In the 2015 film “Ex Machina,” a neurotic tech billionaire creates an artificially intelligent humanoid robot inside his mansion in the woods. In real life, the mansion isn’t even a home at all — it’s the Juvet Landscape Hotel in Valldal, Norway.Sep 20, 2016
An independent film made on a budget of just $15 million, Ex Machina tells the story of Caleb, a lonely 24 year old coder who wins a competition to spend a week at a private mountain retreat belonging to Nathan, the reclusive CEO of his company.
While Machina’s director Garland’s film Annihilation can be thought of as a spiritual sequel in terms of tone and theme, there are currently no plans to further Ava’s story.
The title derives from the Latin phrase “Deus Ex-Machina,” meaning “a God from the Machine,” a phrase that originated in Greek tragedies. An actor playing a God would be lowered down via a platform (machine) and solve the characters’ issues, resulting in a happy ending.
In Ex Machina, Caleb is picked to have conversations with an artificial intelligence, Ava. While it is clear that Ava is an android, Caleb is introduced as human.
When Caleb asks Nathan why he created Ava, Nathan responds that it was an inevitability. Making Ava wasn’t a decision; it was an evolution. It’s an interesting thought, if you choose to believe him. However, we have seen Nathan abuse these AIs, and use at least one of them as a sex slave.
Caleb Smith (Domhnall Gleeson) a programmer at a huge Internet company, wins a contest that enables him to spend a week at the private estate of Nathan Bateman (Oscar Isaac), his firm’s brilliant CEO. When he arrives, Caleb learns that he has been chosen to be the human component in a Turing test to determine the capabilities and consciousness of Ava (Alicia Vikander), a beautiful robot. However, it soon becomes evident that Ava is far more self-aware and deceptive than either man imagined.
Ex Machina isn’t a good movie. It’s a great movie! One of the best science-fiction(esque) films I’ve seen in years, with brilliant performances (by Oscar Isaac in particular) and intriguing themes being told through almost flawless storytelling.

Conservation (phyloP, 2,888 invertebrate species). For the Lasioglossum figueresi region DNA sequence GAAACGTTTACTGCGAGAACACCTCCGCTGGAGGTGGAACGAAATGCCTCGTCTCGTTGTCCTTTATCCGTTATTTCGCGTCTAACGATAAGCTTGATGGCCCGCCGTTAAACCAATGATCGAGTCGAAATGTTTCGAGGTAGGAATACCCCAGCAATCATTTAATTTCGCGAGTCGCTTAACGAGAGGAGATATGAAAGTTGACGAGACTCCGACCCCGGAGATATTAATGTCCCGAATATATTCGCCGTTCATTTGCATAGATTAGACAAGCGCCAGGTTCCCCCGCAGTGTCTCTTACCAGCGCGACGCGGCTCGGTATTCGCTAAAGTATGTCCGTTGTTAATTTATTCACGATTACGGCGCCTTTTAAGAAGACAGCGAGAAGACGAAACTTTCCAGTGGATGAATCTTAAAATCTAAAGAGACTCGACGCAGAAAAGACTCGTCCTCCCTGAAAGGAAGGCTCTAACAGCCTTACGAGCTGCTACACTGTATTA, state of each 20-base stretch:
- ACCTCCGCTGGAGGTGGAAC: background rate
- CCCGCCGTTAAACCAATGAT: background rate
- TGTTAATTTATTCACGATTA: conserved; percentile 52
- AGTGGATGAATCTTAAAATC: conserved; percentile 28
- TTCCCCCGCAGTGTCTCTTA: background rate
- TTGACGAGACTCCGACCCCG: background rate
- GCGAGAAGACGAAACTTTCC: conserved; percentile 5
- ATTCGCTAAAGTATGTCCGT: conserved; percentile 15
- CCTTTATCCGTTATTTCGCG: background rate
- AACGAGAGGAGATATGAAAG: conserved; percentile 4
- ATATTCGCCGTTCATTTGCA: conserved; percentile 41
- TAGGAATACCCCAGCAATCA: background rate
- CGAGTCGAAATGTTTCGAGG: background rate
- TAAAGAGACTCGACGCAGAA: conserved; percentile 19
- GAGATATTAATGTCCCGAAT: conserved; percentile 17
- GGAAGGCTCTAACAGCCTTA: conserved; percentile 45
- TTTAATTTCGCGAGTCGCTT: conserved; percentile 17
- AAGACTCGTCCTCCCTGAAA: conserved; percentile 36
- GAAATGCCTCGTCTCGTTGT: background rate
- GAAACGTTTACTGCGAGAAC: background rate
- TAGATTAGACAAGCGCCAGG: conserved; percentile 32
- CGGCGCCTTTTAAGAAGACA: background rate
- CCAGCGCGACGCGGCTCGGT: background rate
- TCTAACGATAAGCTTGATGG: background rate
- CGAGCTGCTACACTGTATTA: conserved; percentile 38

There is a creepy inevitability to Ex Machina that distinguishes the movie both as a work of modern horror and of prescient science fiction. You watch it not only knowing that something bad is going to happen, but that when it happens, it will likely go down both in the theater and in the real world.
But Ava wasn’t programmed to escape, ‘thinking of escape’ was put in her head artificially. Like keeping her in a room for so long, or tear apart her drawing. She was only programmed to use her artificial behavior like manipulation, sexuality etc. Yet it’s very close answer.
Ex Machina has roasty notes, hints of coffee and chocolate, and finishes with just the right amount of bitterness. This Russian Imperial Stout was inspired by the Gods and crafted by man and machine. When times are dark, this full-bodied beer arrives with a robust malt character. Deus ex delicious!
Ava then pretends to fall in love with him and manipulates him into setting her free. But Caleb has flunked Ava’s test; she does not believe him to be good. So she leaves him to die at the secret complex. (She has already killed her creator.)
It’s just that Caleb was looking at the “bodies”, and seemed distressed. So she tries to “explain” to him that the “dead things” are like her and him. She doesn’t just show him that she’s a robot, she shows him that he’s a robot, just trying to help him understand the real nature of things.
Originally Answered: Why does Caleb cut his wrists in Ex Machina? He had just seen Ava prototypes showing emotions (anger, distress, despair). He probably thought his emotions were proof he was not an AI, but now doubted it. So he cut his arm, and looked inside the wound, trying to make sure.
Tracking systems were attached to the cameras and to Alicia Vikander in order to capture her performance and transfer it onto a CGI android. All in all, the movie contained around 800 visual effects shots, and approximately 350 of those shots (almost half of them) involved these tracking systems.
Originally Answered: Is Eva in the movie Ex Machina evil? For all intents and purposes, yes. Ava has no morality, she has goals.
Ava may have told Kyoko that penetrating Nathan’s body with a knife would give him pleasure. The simplest explanation would be that she just instructed Kyoko to walk behind Nathan, hold the knife and stand there.
|Type:||Scientist; Business owner|
Nathan was probably the ‘bad guy’ in my view, but he wasn’t being expressly evil, per say, but he did create the situation and it’s outcome.
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